Bridgestone's airless tires are made from entirely recyclable material.
The week at the Tokyo Auto Show in Japan, Bridgestone showed off its latest development - puncture-less air-free tires. The tires are still in the concept phase, but have been successfully tested on single-person vehicles in Japan traditionally used for elderly people.
The 9-inch wheels have thermoplastic-resin spokes that radiate from the rim to the tread, curving to the left and right for maximum structural support. The tires' solid design doesn't require air, and consequently can't be punctured - so, no more flat tires.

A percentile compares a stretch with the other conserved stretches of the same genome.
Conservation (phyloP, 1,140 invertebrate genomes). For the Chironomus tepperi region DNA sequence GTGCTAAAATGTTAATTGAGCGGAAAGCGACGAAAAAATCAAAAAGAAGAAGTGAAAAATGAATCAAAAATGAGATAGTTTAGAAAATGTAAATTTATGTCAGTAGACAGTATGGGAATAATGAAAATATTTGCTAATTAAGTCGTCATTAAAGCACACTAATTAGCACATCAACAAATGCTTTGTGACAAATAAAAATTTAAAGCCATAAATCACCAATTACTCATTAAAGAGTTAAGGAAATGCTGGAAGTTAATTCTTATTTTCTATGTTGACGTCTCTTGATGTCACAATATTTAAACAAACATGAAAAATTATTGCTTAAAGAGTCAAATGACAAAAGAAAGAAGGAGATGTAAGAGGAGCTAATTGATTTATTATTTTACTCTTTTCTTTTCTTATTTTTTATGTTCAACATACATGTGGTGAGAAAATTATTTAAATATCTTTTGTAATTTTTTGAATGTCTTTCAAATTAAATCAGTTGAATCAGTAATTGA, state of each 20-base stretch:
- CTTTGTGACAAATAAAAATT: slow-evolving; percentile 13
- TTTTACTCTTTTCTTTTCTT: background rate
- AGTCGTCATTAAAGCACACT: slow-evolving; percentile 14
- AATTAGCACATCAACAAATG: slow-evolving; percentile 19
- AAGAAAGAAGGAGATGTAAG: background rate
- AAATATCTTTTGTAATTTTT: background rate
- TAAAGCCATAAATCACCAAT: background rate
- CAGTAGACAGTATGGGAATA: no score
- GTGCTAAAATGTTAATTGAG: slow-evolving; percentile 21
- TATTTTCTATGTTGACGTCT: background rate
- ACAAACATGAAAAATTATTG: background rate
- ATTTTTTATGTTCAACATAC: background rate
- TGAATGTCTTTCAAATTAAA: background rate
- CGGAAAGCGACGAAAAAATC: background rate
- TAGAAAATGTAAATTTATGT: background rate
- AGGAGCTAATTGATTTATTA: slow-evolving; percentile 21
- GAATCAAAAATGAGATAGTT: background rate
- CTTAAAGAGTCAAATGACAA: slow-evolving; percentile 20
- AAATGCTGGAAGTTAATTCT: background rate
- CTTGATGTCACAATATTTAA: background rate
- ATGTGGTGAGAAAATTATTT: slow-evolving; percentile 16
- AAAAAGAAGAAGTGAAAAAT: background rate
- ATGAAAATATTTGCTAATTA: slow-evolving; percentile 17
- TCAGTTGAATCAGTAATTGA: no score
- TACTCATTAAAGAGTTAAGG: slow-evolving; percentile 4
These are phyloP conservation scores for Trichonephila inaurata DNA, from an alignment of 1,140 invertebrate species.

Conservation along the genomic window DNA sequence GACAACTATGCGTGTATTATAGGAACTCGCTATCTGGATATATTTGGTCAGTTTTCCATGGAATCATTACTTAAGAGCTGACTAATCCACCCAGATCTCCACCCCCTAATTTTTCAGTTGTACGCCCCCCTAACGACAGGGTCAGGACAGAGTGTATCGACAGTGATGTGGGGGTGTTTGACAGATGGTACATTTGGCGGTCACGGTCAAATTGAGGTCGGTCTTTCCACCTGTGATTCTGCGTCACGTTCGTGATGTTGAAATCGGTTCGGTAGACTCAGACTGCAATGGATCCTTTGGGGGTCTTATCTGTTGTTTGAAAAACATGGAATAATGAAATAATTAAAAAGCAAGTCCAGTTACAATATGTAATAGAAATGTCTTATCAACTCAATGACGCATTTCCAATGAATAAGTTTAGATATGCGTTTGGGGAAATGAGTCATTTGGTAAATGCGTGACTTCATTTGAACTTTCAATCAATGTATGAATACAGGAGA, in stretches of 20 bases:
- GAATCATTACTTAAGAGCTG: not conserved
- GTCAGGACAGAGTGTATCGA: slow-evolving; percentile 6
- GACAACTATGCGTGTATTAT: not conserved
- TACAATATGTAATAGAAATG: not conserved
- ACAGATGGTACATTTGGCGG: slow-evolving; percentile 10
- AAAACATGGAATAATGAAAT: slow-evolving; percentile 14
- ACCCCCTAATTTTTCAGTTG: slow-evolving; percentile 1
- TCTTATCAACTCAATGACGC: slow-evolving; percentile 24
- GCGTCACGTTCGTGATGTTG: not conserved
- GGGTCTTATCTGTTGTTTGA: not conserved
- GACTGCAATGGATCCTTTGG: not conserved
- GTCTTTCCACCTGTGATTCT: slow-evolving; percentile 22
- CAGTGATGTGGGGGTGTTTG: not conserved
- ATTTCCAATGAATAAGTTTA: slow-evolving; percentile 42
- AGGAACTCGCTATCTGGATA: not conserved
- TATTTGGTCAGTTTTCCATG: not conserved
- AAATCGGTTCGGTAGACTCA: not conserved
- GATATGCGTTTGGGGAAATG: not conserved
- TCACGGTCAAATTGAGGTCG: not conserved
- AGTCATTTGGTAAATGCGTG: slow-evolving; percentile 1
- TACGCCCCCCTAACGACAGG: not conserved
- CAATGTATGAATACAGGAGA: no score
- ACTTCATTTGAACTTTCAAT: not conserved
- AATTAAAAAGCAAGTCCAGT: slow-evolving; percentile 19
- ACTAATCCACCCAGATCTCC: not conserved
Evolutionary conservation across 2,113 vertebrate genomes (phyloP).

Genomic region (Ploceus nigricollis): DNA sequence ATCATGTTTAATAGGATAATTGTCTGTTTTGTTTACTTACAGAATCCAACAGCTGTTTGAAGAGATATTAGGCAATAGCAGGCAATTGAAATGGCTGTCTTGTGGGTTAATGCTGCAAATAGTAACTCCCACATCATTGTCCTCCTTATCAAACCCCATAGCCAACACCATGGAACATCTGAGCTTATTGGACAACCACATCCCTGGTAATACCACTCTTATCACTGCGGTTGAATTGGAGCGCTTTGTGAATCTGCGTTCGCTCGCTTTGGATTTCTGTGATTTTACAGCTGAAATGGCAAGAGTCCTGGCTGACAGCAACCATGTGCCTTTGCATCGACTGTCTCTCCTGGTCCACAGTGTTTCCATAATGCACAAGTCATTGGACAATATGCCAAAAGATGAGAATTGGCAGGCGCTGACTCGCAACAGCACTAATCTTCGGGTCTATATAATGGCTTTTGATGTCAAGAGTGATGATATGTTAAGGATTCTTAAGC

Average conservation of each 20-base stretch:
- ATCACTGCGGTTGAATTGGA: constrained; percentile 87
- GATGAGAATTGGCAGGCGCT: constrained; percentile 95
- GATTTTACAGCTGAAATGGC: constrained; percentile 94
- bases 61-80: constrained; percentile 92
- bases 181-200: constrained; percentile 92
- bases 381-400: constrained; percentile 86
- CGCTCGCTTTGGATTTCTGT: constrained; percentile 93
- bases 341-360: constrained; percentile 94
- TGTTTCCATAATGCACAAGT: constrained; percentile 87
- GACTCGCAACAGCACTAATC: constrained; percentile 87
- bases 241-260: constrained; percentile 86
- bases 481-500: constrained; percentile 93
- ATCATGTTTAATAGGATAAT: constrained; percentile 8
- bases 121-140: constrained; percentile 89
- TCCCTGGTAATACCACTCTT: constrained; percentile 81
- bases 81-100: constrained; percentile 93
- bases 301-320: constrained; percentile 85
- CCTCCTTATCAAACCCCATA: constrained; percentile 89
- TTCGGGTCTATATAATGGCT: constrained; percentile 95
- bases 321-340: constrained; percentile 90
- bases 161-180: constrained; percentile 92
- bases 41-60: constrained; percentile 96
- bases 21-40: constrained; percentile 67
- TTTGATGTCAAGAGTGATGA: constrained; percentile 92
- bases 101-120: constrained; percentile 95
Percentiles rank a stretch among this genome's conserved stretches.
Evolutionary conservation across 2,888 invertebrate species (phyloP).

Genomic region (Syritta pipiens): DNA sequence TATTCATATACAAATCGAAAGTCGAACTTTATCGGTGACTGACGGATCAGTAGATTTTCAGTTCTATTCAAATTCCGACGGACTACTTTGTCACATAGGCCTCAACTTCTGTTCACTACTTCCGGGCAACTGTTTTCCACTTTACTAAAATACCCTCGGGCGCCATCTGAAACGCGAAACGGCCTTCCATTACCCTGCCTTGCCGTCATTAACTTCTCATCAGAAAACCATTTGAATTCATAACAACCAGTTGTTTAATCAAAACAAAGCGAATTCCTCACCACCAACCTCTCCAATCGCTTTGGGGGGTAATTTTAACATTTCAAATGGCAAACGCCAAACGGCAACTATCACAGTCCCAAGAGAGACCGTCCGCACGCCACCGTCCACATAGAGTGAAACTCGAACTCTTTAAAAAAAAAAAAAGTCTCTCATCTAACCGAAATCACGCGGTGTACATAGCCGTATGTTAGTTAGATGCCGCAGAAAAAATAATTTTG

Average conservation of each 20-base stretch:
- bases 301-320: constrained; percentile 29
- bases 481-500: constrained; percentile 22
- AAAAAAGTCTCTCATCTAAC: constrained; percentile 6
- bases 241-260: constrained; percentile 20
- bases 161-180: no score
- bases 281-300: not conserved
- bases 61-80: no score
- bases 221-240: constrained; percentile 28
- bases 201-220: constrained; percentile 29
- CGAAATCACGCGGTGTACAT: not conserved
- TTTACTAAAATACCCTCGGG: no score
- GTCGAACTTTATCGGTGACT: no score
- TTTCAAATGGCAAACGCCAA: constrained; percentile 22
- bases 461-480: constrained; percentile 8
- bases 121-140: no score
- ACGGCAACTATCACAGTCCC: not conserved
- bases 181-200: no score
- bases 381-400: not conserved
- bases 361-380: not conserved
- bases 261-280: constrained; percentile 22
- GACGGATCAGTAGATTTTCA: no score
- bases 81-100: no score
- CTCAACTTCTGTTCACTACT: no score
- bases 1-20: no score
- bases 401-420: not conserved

Also interesting is the material the tires are made of, which is entirely recyclable.
Still in the testing phase, Bridgestone plans to heavily evaluate the tires' performance on traditional cars before making them available to the general public.
While certainly interesting, Bridgestone's tires aren't the first we've heard of to go air-free. Airless tire technology has been under investigation for years, with Michelin's airless Tweel tires even winning the Intermat Gold Medal for Innovation in 2006.